Evaluating the new coaching hires: Did either North Carolina or Indiana get it right?

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Mark Story
·5 min read
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When the pandemic-impacted 2020-21 college sports season was beginning, the conventional wisdom was that the financial disruption arising from the COVID-19 outbreak would give coaches on the hot seat a free pass.

Well, that view has gone down in flames.

This spring has featured an active and intriguing NCAA men’s basketball coaching shuffle. As the carousel continues to twirl, these are the winners and losers:

UP: Indiana. My initial reaction to the hiring of Mike Woodson was negative.

At age 63, the former Atlanta Hawks and New York Knicks head man enters college coaching for the first time with no experience within the complex morass that is modern recruiting.

Former NBA head coaches who have dropped down to college — see Mike Dunleavy at Tulane; Avery Johnson at Alabama; Isiah Thomas at FIU — have tended to fail.

Still, allowing for all that, the IU hire has grown on me.

A former star player (1976-80) for Bobby Knight, Woodson may finally be able to reunify an IU fan base that has seemed divided since “The General” was overthrown in 2000.

On the recruiting trail, Woodson’s NBA past may sell.

In what has been an almost three-decade run of mediocrity, Indiana has made prior hires — Kelvin Sampson, Tom Crean, Archie Miller — that looked good on paper.

Maybe an unconventional choice can finally shake a once-iconic program from its slumber.

Mike Woodson comes to the Indiana Hoosiers head coaching job without college experience but has served as the head man of both the NBA’s Atlanta Hawks and New York Knicks.
Mike Woodson comes to the Indiana Hoosiers head coaching job without college experience but has served as the head man of both the NBA’s Atlanta Hawks and New York Knicks.

DOWN: North Carolina. Part of me admires UNC’s practice of staying “within its coaching family” in selecting its head men.

However, my rule for alumni coaching hires is this: If the candidate was a graduate of Weber State, would you still hire them?

Not sure you can answer yes in the case of Hubert Davis, the former UNC and NBA guard who is inheriting the head coaching seat once occupied by Frank McGuire, Dean Smith and Roy Williams.

A UNC assistant since 2012, Davis, 50, has never been a head man before — other than coaching the North Carolina JV team.

Yet even with a light head-coaching resume, Davis does have two things in his favor.

Williams strongly backed him for the job — and “Daggum Roy” knows what it takes to succeed in Chapel Hill.

Secondly, if you recall Davis from his days as an ESPN college hoops analyst, you know he projects a likable public persona.

For a coach, that is no small skill.

UP: Juwan Howard. The success of the Michigan Fab Five stalwart in his two seasons as head coach at his alma mater (42-17, one Big Ten regular-season crown) had a profound impact on the current hiring cycle.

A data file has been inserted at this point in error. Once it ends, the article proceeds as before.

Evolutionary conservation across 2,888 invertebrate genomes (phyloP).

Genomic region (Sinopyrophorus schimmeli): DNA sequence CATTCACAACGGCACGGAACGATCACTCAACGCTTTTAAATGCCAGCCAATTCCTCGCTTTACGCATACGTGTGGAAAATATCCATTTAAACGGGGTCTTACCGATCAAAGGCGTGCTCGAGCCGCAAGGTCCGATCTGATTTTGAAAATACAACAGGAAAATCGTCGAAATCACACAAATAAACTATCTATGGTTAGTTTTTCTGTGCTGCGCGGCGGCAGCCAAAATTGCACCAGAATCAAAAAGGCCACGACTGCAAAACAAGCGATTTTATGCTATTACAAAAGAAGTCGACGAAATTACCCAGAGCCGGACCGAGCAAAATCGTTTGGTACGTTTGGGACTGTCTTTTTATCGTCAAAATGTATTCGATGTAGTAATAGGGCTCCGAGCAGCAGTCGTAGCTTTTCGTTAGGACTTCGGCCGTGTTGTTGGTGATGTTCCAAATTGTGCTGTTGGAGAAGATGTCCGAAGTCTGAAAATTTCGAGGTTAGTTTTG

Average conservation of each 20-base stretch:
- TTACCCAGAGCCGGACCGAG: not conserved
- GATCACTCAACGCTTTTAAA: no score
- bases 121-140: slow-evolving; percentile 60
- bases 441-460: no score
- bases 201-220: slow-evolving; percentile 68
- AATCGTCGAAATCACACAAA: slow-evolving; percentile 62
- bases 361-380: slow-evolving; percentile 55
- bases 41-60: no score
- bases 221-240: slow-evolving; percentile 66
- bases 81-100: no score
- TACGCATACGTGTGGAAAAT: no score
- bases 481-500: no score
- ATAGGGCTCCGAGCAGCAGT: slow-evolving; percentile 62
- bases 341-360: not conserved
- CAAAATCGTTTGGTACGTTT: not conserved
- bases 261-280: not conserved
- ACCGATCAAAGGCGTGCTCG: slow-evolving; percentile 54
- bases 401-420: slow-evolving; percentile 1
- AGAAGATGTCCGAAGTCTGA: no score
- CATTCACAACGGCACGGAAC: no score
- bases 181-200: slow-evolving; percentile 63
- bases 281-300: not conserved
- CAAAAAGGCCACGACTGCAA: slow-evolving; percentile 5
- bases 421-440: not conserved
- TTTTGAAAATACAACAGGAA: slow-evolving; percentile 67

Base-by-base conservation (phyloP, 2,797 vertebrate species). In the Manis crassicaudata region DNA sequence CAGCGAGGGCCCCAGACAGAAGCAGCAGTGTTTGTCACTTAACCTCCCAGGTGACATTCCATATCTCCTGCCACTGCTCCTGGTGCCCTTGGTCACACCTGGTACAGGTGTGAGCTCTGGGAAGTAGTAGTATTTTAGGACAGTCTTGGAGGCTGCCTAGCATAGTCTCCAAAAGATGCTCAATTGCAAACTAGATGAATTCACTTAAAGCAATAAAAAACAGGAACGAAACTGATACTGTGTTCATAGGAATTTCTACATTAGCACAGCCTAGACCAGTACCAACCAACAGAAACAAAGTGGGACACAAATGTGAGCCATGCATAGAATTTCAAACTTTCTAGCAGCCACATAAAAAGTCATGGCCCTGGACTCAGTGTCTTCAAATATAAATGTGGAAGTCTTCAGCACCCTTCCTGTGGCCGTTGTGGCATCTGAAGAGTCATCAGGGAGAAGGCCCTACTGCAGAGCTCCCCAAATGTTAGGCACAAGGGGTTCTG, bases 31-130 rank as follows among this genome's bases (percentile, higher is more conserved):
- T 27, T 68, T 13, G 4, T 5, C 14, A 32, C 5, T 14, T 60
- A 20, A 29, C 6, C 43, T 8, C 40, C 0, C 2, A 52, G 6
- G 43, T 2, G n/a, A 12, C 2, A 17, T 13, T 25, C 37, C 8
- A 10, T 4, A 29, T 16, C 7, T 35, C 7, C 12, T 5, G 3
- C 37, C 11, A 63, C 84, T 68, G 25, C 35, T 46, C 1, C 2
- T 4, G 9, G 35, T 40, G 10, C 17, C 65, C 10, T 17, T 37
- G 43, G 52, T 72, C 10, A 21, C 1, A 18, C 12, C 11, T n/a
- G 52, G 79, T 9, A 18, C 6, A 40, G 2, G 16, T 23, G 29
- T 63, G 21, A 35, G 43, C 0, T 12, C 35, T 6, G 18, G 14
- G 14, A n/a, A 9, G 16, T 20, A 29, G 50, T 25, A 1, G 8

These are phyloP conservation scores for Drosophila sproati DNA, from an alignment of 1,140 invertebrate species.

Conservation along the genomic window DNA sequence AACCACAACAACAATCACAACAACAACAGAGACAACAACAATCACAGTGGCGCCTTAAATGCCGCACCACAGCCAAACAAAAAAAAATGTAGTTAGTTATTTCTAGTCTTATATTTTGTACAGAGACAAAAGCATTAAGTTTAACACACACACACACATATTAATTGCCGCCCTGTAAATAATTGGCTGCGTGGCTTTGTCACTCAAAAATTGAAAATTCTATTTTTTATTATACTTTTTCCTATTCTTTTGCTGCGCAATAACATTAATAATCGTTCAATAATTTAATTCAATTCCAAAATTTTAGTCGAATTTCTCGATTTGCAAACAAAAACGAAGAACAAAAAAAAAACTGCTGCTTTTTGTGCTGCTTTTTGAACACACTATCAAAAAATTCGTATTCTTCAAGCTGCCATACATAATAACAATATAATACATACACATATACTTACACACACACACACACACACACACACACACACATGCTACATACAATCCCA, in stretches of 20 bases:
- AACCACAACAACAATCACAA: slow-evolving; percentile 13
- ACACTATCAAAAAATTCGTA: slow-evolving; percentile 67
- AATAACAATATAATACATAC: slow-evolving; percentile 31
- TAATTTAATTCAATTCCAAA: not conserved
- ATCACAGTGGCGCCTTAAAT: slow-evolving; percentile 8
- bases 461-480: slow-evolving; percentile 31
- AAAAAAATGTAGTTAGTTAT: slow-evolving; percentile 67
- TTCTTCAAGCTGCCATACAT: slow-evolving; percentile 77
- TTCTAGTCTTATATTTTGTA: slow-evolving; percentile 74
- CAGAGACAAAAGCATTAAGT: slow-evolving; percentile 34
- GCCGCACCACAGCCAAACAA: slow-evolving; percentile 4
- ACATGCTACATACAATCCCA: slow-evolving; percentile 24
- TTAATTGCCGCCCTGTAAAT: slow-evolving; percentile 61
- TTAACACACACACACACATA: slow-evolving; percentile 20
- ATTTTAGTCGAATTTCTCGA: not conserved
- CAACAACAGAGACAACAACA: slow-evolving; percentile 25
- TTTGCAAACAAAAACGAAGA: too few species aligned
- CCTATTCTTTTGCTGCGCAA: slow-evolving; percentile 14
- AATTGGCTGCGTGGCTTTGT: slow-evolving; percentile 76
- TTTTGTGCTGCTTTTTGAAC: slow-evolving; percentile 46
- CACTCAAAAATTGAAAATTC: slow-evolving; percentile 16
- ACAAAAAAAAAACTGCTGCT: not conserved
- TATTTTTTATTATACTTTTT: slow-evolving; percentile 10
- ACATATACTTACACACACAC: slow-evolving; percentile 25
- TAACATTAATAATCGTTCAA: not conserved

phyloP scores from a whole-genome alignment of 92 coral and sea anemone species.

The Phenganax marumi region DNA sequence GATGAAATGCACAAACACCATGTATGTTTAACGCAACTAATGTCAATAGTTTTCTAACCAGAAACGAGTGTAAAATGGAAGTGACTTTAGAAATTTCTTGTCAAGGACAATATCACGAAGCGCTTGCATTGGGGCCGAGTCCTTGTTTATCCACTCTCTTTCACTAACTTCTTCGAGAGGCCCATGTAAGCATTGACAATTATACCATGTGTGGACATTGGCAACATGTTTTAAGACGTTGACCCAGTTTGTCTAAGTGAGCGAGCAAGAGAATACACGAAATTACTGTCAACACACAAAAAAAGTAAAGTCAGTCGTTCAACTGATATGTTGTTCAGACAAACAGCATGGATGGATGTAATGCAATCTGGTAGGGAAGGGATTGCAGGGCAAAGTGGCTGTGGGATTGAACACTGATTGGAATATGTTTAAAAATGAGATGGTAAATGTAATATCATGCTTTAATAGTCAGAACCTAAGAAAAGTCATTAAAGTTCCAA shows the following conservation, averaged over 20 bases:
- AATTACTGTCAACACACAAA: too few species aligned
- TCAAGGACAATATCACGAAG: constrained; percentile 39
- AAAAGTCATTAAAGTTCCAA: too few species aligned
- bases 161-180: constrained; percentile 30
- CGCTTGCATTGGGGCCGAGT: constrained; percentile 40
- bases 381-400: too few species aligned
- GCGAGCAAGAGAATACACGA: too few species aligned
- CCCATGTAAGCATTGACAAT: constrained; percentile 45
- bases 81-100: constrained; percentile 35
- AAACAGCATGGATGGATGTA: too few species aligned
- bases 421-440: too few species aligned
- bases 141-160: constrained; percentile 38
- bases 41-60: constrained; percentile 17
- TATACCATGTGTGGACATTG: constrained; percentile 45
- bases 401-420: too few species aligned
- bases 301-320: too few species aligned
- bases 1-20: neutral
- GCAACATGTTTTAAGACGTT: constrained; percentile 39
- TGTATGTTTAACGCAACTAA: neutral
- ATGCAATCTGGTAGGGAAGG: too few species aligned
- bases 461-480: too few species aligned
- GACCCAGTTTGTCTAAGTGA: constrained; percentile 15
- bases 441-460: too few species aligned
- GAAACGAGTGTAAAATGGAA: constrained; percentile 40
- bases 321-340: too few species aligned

So far, a robust 18 African-American coaches have been hired as first-time Division I head men.

While not the only factor creating that dynamic, “The Juwan Howard Effect” is opening doors.

DOWN: Coaches with Kentucky ties. It’s been a brutal cycle for coaches connected to the commonwealth.

After a 1-7 start, Fordham fired ex-Eastern Kentucky coach Jeff Neubauer (61-104 in six years).

Following a horrid 2-22 campaign, Iowa State axed former Murray State head man Steve Prohm (97-95 in six seasons).

At the end of a tumultuous second season, Cincinnati canned ex-Northern Kentucky coach John Brannen (32-21).

After a so-so eight-season run at Minnesota (141-123, two NCAA Tournament trips), former U of L assistant Richard Pitino was cut loose by the Golden Gophers.

At least Pitino, 38, landed on his feet, moving into what can be a good job as New Mexico head man.

UP: Texas. In luring Chris Beard away from Big 12 rival Texas Tech, the Longhorns did something that more prestigious basketball programs such as Indiana and North Carolina failed to do:

The Horns got a coveted, current power-conference head coach to move.

Of course, it helped that Beard, 48, is a Texas alumnus.

DOWN: Texas Tech. Mark Adams, the ex-Beard assistant elevated into the top job in Lubbock, is considered a defensive guru. He was, formerly, a longtime, successful junior college coach.

So Adams could work out.

For now, however, the “sizzle gap” between the coach Texas Tech lost and the one it hired is gaping.

UP: Shaka Smart. What seemed like a grand slam pairing at the start — the up-and-coming Smart leading the resources-laden Texas program — was always missing something.

Most crucially, it lacked NCAA Tournament wins.

The hard-luck Smart’s three NCAA tourney appearances in his six seasons at Texas ended with the Longhorns losing: 1.) on a half-court shot to Northern Iowa in 2016; 2.) in overtime to Nevada in 2018; and 3.) on two made free throws with two seconds left after a controversial foul call vs. Abilene Christian this year.

After this latest NCAA tourney heartbreak, Smart made an intelligent, get-out-while-the-getting-is-good move to become the new head coach at Marquette.

For Wisconsin-native Smart, 44, Milwaukee should be a better fit.

DOWN: The Miller brothers. What started in 2009-10 as a boffo run at Arizona for older brother Sean Miller, 52, ended this spring in a parting of ways after a final three years of near-continuous controversy.

Meanwhile, what seemed like a promising opportunity at Indiana for younger brother Archie Miller, 42, ended last month after four seasons of abject mediocrity.

If nothing else, the Millers will have each other for commiseration.